Posted: Sun 3rd May 2020

Nearly two thirds of people in Wales worry ‘a lot’ about losing someone they love to coronavirus

News and Info from Deeside, Flintshire, North Wales
This article is old - Published: Sunday, May 3rd, 2020

It’s nearly six weeks since Prime Minister Boris Johnson announced unprecedented lockdown measures in the UK in a bid to slow the spread of COVID-19.

To gauge how the coronavirus crises is impacting on the physical, mental and social wellbeing in people in Wales, a weekly engagement survey is being carried out by Public Health Wales.

The telephone survey asks members of the public how coronavirus and related control measures are affecting them and how they are coping. 

The information is collected from around 600 randomly selected people, the survey aims to provide data representative of the Welsh population by age, sex and deprivation.

Key findings from the latest Public Health Wales report reveal that family wellbeing is a significant concern for people, with 62 per cent worrying ‘a lot’ about losing someone they love to the virus.

65 per cent of those with children in their household worry ‘a lot’ about the wellbeing of their children.

Furthermore, 19 per cent of people are worrying ‘a lot’ about their own mental health and wellbeing. 

Source: Public Health Wales wk3 report

The survey also shows that most people have support within their community, with 94 per cent of people saying that they can access support from family or friends when needed.

Of those surveyed, 37 per cent of people say that they are talking to family and friends even more than they normally do.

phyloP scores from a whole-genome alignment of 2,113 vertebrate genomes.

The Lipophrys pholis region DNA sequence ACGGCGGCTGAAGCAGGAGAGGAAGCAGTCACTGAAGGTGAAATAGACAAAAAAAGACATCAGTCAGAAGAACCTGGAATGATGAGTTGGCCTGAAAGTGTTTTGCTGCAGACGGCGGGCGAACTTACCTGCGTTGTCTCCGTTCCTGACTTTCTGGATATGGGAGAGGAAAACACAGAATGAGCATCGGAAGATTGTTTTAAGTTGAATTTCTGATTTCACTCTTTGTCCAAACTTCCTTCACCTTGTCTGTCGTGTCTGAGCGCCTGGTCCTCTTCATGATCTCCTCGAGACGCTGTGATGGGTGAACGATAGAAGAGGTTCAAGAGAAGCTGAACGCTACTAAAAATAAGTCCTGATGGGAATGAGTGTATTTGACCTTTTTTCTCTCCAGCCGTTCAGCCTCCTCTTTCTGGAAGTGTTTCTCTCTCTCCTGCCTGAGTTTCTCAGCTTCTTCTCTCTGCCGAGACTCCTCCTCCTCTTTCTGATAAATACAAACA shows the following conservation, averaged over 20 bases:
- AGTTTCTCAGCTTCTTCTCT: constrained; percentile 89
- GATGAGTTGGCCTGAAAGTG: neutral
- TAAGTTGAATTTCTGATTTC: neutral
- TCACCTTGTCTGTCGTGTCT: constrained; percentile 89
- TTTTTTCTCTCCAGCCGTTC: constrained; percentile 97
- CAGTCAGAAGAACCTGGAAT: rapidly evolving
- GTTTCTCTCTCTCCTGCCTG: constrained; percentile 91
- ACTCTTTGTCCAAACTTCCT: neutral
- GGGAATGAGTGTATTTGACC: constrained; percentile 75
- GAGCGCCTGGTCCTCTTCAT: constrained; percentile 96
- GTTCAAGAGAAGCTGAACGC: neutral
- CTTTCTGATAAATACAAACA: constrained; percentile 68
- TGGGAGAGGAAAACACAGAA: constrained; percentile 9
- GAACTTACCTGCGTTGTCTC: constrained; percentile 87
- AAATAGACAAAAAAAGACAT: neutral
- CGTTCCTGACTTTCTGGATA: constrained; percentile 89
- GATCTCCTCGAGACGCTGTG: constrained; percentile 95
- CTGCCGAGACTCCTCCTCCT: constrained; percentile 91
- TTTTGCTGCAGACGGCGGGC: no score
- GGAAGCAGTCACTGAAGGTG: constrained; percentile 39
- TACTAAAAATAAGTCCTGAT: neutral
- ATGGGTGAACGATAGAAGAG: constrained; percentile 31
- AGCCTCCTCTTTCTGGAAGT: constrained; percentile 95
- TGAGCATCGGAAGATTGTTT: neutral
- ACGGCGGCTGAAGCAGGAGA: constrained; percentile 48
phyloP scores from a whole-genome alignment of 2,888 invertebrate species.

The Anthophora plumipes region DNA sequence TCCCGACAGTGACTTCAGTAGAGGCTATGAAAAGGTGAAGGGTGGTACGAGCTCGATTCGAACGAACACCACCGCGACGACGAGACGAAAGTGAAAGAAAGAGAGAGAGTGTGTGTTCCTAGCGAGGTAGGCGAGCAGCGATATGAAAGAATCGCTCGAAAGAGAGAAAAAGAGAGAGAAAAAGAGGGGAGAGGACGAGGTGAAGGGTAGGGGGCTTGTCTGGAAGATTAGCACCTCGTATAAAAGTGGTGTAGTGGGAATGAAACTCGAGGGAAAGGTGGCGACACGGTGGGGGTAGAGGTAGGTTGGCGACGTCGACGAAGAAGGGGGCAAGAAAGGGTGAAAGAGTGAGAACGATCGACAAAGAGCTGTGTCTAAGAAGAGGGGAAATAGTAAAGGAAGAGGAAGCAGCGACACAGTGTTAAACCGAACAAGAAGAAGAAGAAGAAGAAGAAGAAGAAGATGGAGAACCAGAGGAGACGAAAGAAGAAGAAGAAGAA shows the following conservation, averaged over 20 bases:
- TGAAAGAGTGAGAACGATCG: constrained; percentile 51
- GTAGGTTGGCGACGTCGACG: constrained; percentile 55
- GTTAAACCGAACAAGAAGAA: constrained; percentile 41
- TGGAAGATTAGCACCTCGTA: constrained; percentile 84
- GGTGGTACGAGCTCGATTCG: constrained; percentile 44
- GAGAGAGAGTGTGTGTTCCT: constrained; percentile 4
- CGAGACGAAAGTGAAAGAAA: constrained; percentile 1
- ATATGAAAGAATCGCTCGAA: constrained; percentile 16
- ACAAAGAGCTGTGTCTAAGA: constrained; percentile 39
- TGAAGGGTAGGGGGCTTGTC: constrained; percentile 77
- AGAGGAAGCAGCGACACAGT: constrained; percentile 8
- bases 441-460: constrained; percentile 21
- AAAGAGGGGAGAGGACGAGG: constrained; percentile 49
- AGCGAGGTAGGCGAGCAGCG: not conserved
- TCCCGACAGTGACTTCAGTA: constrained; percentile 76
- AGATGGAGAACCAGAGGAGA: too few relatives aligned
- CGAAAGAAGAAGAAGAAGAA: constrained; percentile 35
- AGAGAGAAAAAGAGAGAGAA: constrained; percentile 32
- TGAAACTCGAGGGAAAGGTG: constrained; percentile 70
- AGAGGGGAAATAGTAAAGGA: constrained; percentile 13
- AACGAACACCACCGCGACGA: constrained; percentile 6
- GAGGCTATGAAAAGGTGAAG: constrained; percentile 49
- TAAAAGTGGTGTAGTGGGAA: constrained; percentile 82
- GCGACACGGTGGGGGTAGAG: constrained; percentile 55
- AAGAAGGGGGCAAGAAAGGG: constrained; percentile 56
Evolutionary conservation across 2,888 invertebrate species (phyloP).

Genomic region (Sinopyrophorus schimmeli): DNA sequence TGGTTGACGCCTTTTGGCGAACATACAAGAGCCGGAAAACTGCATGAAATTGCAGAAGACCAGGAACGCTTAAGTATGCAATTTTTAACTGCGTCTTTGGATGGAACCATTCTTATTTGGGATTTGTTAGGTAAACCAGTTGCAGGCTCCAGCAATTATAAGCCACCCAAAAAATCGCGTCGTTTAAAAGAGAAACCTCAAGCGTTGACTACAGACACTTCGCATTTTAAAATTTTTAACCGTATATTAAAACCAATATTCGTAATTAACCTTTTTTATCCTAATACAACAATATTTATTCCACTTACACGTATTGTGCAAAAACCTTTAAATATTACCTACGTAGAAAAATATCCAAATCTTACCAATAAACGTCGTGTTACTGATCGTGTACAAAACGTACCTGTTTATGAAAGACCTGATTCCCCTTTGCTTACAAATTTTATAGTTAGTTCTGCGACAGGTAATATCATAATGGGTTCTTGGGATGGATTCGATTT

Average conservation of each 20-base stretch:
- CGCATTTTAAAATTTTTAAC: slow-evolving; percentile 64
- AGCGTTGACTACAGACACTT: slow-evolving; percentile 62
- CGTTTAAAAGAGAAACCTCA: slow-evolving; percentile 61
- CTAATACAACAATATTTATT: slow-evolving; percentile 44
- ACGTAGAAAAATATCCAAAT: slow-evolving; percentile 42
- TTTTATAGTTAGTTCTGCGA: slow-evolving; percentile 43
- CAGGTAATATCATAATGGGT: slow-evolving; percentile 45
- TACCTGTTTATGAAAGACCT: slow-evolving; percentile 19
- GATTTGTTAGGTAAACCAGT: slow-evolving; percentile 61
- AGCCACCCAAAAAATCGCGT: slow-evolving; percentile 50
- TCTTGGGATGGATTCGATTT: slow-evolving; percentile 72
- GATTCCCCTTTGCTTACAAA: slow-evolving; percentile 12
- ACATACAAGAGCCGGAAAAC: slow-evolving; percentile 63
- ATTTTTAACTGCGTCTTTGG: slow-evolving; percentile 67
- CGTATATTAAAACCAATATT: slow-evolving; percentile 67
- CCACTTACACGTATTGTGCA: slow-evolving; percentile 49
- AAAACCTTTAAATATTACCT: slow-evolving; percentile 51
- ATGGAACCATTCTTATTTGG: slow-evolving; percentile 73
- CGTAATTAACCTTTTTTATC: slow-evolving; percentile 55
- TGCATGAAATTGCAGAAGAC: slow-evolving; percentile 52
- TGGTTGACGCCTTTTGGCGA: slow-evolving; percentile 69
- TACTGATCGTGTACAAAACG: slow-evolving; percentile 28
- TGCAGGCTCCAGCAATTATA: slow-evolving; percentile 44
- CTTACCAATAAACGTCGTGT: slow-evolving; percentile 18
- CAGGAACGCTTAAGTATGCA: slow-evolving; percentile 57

Despite this, statistics also reveal that 25 per cent of people ‘often’ or ‘always’ feel isolated. 

Source: Public Health Wales wk3 report

Professor Mark Bellis, Director of Policy and International Health at Public Health Wales said: “Currently there is strong support across Wales for the actions taken to prevent the spread of the virus.

During these measures, most people feel they have support from within their communities – an essential element for health and wellbeing during these challenging times. 

“In fact, despite social distancing, many people are talking more than they usually would to family and friends and people in their communities, and this is really positive to hear.

However, even though we are keeping in touch, nearly one in five people are worried a lot about their mental health and wellbeing, which indicates there is still more support needed.”

The survey is part of a number of measures being implemented by Public Health Wales to support public health and wellbeing and this includes the recent launch of Public Health Wales’ ‘How are you doing?’ wellbeing campaign, created to support the people of Wales to look after their wellbeing and to ensure public health is protected during the isolation period.

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